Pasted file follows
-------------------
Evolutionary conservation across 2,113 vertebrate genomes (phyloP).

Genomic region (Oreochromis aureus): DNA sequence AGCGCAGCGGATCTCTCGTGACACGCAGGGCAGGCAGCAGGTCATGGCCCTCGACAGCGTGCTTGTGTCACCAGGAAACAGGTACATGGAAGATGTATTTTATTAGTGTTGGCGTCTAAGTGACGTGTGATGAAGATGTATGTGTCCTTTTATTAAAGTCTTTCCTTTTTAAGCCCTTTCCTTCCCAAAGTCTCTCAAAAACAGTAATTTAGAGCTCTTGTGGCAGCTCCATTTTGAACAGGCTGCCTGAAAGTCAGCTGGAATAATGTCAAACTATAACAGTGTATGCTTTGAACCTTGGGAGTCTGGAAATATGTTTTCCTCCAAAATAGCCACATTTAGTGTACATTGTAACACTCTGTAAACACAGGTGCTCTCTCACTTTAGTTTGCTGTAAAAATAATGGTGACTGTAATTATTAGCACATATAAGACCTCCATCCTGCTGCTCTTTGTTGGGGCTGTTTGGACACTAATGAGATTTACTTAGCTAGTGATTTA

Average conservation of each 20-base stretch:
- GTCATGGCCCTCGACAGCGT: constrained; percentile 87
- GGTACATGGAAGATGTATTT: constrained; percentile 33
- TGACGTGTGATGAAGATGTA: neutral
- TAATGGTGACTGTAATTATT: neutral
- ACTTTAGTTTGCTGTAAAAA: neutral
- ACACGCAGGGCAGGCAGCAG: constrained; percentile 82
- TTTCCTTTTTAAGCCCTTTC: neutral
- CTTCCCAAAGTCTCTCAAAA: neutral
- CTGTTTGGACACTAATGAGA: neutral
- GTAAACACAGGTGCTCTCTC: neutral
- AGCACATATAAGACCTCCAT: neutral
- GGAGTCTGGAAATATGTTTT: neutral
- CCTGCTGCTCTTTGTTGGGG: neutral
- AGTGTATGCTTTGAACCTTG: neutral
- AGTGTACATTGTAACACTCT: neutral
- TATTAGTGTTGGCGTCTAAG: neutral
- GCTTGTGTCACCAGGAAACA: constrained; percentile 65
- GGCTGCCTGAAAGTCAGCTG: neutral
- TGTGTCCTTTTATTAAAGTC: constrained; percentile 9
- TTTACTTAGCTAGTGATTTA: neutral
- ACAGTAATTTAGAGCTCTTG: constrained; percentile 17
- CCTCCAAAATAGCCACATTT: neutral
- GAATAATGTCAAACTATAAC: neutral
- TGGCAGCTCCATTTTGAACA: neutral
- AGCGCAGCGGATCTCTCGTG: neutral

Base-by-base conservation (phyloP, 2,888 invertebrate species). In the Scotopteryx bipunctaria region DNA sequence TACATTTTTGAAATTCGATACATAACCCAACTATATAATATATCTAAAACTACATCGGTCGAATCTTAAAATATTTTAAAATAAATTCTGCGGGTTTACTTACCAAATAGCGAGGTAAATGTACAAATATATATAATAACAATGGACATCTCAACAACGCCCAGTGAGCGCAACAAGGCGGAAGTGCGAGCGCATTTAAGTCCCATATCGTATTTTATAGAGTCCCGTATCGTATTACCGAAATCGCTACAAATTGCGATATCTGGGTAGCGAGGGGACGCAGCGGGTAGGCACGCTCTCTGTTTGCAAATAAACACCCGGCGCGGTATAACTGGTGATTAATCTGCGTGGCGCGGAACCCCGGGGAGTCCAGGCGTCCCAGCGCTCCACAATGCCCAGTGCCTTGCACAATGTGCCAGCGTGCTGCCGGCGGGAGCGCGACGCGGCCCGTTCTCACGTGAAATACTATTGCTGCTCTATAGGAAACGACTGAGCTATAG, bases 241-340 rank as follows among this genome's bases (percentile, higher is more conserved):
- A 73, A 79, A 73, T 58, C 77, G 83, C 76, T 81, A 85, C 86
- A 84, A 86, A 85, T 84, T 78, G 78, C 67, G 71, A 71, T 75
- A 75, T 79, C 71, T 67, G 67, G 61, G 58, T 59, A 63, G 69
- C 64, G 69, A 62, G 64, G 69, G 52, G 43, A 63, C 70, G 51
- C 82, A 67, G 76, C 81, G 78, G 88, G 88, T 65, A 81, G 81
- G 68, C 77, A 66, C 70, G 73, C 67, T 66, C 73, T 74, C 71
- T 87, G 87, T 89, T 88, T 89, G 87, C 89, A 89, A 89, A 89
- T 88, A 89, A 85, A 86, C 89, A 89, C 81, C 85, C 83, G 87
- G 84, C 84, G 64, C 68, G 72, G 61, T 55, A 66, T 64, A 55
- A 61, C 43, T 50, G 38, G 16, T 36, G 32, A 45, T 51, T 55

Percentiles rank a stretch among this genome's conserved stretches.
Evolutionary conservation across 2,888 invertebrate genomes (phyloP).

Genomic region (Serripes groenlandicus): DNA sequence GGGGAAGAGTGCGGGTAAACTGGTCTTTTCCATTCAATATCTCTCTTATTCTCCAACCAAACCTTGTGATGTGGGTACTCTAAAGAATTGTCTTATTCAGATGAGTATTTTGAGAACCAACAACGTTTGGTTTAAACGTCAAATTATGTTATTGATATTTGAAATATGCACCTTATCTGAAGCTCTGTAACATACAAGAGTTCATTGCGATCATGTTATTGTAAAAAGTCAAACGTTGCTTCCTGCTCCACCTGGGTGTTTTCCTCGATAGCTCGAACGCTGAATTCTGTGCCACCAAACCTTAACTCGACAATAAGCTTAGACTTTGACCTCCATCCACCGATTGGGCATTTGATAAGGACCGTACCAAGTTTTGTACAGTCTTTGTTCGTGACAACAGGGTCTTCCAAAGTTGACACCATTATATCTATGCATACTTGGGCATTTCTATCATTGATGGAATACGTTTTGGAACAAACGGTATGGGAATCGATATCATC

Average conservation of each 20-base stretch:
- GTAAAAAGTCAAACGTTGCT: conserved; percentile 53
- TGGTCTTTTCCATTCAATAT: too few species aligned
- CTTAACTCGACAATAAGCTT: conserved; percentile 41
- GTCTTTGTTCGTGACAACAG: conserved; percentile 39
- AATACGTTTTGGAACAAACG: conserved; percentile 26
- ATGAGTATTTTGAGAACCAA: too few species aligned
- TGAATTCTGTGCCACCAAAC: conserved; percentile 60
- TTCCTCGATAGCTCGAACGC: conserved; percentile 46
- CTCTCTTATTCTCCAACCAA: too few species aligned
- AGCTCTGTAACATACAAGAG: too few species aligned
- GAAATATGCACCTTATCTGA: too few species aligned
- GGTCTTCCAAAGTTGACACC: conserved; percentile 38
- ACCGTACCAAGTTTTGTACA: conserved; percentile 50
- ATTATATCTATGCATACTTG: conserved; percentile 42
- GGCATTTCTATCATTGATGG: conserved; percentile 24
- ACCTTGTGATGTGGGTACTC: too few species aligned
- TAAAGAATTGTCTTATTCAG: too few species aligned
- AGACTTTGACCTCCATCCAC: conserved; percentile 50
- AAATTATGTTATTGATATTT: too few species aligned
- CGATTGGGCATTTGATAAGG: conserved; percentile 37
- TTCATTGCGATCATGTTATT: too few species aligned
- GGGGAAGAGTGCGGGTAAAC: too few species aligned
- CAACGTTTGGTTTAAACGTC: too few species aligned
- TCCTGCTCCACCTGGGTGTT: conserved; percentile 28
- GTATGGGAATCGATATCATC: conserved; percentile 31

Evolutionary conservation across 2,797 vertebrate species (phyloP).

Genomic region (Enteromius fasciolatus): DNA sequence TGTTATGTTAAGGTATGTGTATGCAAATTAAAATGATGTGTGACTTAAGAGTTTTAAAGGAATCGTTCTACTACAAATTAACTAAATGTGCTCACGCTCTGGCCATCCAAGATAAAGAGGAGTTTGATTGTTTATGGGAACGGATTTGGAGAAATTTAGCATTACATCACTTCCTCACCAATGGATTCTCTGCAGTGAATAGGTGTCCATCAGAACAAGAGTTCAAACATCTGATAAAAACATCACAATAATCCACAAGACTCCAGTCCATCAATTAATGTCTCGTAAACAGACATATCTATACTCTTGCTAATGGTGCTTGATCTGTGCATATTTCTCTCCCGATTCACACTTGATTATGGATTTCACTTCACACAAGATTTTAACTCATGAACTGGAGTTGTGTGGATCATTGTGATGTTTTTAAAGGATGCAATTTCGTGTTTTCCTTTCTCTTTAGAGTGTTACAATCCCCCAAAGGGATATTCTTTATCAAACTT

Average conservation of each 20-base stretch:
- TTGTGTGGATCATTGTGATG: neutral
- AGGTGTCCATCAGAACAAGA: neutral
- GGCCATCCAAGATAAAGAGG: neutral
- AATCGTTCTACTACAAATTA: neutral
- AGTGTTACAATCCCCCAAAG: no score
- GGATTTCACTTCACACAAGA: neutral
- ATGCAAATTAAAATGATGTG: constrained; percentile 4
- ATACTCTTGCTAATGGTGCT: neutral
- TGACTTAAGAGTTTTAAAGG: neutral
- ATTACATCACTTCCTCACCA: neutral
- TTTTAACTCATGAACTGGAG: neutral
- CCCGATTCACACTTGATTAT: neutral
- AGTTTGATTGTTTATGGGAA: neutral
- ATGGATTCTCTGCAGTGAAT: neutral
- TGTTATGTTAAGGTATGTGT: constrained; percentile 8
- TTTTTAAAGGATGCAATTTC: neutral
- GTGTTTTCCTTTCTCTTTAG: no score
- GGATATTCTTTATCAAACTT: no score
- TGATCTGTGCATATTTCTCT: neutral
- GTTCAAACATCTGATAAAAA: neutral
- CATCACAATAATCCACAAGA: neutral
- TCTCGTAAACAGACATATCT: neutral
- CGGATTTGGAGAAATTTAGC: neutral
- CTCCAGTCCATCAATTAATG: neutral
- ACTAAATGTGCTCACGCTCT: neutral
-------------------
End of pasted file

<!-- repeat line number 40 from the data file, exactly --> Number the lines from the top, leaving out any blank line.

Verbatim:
Percentiles rank a stretch among this genome's conserved stretches.